The Final Four college basketball season has concluded, but legislative budget season continues. Some states are celebrating “surpluses” by seeking new spending opportunities.
Can citizens trust politicians offering another round of surplus spending? Truth in Accounting’s analysis shows 43 states have more debt than they can cover with available assets. Most state “surpluses” do not come close to covering this debt. Much of state government debt is unfunded pension and retirement health promises, which should have been paid every year, as part of employee compensation. Only seven states have enough assets to cover their liabilities: Nebraska, North Dakota, South Dakota, Tennessee, Utah and Wyoming.
Because 49 of the 50 states are required to balance their budget every year, states should not create debt other than bonds for large infrastructure projects. So how can elected officials claim balanced budgets while they are actually accumulating debt?
Government Math Doesn’t Add Up
The problem lies in how they count. Government budgets focus on the checkbook, and if funds are available to cover the year’s checks, they declare the budget balanced. “Government math” games include holding bills until the next fiscal year, and counting loan proceeds as “funds available” in the checkbook.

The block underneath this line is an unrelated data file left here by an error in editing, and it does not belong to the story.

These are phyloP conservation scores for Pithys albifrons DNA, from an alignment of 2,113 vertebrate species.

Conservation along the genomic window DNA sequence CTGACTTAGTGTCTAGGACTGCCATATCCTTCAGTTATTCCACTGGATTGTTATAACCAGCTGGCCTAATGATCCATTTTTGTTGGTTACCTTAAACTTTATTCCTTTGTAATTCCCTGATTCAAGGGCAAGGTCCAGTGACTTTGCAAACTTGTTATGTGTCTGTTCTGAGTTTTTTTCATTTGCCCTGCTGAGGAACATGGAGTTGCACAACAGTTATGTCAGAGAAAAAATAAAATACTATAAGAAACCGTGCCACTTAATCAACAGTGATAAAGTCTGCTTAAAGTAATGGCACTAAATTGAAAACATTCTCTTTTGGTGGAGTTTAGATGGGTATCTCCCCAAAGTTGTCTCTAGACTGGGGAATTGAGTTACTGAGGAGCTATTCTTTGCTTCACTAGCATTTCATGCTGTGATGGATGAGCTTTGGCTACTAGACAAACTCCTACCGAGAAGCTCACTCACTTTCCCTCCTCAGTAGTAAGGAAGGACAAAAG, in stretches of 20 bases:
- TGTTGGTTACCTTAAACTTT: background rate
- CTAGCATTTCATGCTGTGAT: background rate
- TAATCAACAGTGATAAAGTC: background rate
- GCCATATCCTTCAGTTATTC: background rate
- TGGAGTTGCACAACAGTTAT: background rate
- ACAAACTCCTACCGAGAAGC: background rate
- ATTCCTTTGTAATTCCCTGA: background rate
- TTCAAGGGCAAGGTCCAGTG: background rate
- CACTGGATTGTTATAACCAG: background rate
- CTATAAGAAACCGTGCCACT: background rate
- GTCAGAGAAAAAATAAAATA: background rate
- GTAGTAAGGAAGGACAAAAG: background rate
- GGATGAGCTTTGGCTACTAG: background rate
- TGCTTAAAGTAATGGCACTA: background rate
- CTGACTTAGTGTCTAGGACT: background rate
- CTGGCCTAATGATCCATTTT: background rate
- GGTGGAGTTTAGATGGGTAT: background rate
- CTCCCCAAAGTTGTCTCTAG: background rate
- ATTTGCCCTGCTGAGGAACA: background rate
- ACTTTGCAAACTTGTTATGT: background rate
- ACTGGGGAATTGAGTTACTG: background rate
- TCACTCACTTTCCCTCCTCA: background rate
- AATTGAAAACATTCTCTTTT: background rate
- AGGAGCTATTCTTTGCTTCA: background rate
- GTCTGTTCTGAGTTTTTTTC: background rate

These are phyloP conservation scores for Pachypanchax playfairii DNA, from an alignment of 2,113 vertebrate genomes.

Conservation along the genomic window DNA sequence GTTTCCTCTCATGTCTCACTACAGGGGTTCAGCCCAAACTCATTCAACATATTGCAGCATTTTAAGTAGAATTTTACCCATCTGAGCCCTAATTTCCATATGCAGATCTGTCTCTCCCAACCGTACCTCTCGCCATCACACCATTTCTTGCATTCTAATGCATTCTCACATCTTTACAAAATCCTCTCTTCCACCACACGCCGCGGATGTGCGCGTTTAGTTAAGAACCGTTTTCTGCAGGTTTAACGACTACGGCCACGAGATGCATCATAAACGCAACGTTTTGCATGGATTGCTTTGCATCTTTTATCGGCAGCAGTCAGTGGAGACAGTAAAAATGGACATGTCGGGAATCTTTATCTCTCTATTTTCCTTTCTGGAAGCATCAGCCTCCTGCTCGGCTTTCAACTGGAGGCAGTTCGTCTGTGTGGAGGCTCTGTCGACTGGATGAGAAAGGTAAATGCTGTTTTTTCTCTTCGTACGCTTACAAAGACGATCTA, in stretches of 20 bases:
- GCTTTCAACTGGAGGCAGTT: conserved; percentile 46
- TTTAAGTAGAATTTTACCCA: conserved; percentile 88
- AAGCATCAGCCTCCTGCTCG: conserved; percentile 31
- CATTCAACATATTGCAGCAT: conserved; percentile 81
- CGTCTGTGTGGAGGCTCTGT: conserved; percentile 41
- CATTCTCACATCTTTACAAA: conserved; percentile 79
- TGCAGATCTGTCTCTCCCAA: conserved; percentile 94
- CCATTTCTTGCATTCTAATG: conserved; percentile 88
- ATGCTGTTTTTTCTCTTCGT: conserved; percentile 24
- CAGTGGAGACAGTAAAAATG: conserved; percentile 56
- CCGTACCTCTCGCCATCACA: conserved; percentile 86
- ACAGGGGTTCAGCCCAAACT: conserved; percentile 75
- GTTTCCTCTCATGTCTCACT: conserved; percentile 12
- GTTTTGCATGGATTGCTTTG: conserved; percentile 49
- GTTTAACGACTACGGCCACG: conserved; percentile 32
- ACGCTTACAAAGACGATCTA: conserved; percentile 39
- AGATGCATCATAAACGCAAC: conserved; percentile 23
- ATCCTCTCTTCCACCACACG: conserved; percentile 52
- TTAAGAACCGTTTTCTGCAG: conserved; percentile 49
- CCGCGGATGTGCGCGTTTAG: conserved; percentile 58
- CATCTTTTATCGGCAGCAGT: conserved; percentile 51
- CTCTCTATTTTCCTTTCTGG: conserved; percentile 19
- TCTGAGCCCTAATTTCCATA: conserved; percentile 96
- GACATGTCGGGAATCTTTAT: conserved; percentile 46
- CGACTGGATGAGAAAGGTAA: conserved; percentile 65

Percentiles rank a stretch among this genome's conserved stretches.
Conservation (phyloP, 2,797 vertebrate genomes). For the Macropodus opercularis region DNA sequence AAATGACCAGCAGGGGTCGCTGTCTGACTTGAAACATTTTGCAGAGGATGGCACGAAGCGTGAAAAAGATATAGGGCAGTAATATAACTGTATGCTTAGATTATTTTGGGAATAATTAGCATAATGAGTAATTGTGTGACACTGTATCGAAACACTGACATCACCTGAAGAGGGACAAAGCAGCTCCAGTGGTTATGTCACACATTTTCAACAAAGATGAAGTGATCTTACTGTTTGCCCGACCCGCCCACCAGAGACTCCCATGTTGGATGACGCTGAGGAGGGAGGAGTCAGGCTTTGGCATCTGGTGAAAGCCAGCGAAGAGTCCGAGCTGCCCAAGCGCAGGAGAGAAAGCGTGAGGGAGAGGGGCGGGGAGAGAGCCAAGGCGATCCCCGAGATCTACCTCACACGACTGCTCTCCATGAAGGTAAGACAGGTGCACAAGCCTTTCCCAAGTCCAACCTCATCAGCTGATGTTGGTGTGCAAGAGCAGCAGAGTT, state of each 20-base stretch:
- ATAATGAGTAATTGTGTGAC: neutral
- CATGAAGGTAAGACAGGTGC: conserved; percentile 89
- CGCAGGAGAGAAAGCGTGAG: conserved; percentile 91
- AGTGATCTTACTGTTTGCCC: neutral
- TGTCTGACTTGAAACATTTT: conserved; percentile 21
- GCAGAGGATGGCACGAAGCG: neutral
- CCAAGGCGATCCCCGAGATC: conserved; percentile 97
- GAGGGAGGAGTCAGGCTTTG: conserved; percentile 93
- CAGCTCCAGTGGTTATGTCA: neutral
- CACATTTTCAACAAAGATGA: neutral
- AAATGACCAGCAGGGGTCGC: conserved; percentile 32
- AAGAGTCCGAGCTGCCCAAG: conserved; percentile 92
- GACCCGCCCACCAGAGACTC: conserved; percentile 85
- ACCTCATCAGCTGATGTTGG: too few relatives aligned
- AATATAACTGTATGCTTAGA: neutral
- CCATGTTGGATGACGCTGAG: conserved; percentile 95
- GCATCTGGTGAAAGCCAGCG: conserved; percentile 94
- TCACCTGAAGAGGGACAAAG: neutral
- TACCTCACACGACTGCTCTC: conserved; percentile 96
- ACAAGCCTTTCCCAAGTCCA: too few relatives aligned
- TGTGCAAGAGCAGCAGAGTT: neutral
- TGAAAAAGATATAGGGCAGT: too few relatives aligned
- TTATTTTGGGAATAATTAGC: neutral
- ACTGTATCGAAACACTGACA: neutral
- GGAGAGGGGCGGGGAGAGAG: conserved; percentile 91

Unfortunately, much government debt is hidden from public view. When planning yearly spending, elected officials don’t consider their “credit card balance,” including promises to pay future pension and retirement health costs. Much like a spendaholic spouse, they hide the payment promises from taxpayers and employees. Citizens are not able to dig out the truth from lengthy, complex government financial reports.
Growth in Unfunded Promises
Both citizens and government employees are surprised to learn retirement promises are at risk, or taxes must be raised to pay them. Other surprises occur when the “minimum balance” (retirement funding) grows to where it crowds out spending on services and education. Since 2009, during an economic recovery, the average of states’ unfunded retirement promises has grown from $18.3 billion to $22.31 billion. Of this total, $11.5 billion is retirement health promises; typically “pay-as-you-go,” with no investment fund supporting them.
Truth in Accounting believes states should estimate their year-end financial position (including “credit card” debt) at the same time they plan yearly income and spending (the checkbook). FACT-based budgeting (Full Accrual and Counting Techniques) would show the public both plans before the budget is brought to a vote.
The longer the celebration, the worse the hangover can be. Tax increases or spending cuts are both painful cures for government “debt hangovers.” Truthful, transparent, timely government reporting can enable elected officials and citizens to develop recovery plans from spending binges that weren’t paid for.
“2012 Financial State of the StatesTM,” Truth in Accounting: http://heartland.org/policy-documents/2012-financial-state-states